David Pfau: May 15th

Title: Robust Learning of Low-Dimensional Dynamics from Large Neural Ensembles

Abstract:  Progress in neural recording technology has made it possible to record spikes from ever larger populations of neurons. To cope with this deluge, a common strategy is to reduce the dimensionality of the data, most commonly by principal component analysis (PCA). In recent years a number of extensions to PCA have been introduced in the neuroscience literature, including jPCA and demixed principal component analysis (dPCA). A downside of these methods is that they do not treat either the discrete nature of spike data or the positivity of firing rates in a statistically principled way. In fact it is common practice to smooth the data substantially or average over many trials, losing information about fine temporal structure and inter-trial variability.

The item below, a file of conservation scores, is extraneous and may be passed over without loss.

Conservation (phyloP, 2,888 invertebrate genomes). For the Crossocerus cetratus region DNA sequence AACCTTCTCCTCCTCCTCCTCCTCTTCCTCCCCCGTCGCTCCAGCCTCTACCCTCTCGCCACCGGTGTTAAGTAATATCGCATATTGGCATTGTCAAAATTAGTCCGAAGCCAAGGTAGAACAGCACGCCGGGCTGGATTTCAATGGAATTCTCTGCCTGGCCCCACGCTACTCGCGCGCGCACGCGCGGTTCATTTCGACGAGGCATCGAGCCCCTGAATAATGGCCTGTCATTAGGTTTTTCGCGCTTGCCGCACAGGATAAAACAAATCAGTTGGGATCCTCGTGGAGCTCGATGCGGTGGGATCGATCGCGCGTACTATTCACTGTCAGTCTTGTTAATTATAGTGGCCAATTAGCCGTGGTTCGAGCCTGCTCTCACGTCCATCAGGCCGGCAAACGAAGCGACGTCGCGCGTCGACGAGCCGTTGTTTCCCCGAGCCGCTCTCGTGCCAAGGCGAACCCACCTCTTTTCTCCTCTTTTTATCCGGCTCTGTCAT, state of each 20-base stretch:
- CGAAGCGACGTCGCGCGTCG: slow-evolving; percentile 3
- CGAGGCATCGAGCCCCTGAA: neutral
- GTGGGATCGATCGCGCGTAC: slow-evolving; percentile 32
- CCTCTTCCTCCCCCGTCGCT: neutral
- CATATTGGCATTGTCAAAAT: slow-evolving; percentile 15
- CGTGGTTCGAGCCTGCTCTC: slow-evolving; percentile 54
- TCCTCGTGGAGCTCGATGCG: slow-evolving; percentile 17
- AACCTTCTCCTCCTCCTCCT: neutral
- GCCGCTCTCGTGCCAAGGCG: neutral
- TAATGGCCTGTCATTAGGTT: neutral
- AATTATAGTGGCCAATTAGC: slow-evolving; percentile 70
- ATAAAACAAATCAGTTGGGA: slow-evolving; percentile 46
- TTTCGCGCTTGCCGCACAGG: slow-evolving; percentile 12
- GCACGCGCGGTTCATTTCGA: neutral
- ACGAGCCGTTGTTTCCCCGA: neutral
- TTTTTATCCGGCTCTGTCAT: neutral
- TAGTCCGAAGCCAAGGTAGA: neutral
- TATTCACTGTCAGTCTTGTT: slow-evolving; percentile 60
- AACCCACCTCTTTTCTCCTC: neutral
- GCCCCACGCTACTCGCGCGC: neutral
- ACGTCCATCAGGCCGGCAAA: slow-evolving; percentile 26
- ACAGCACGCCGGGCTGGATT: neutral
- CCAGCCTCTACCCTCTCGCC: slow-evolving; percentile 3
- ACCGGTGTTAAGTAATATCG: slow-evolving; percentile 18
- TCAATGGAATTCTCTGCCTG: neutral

A more principled approach is to fit a state space model directly from spike data, where the latent state is low dimensional. Such models can account for the discreteness of spikes by using point-process models for the observations, and can incorporate temporal dependencies into the latent state model. State space models can include complex interactions such as switching linear dynamics and direct coupling between neurons. These methods have drawbacks too: they are typically fit by approximate EM or other methods that are prone to local minima, the number of latent dimensions must be chosen ahead of time (though nonparametric Bayesian models could avoid this issue) and a certain class of possible dynamics must be chosen before doing dimensionality reduction.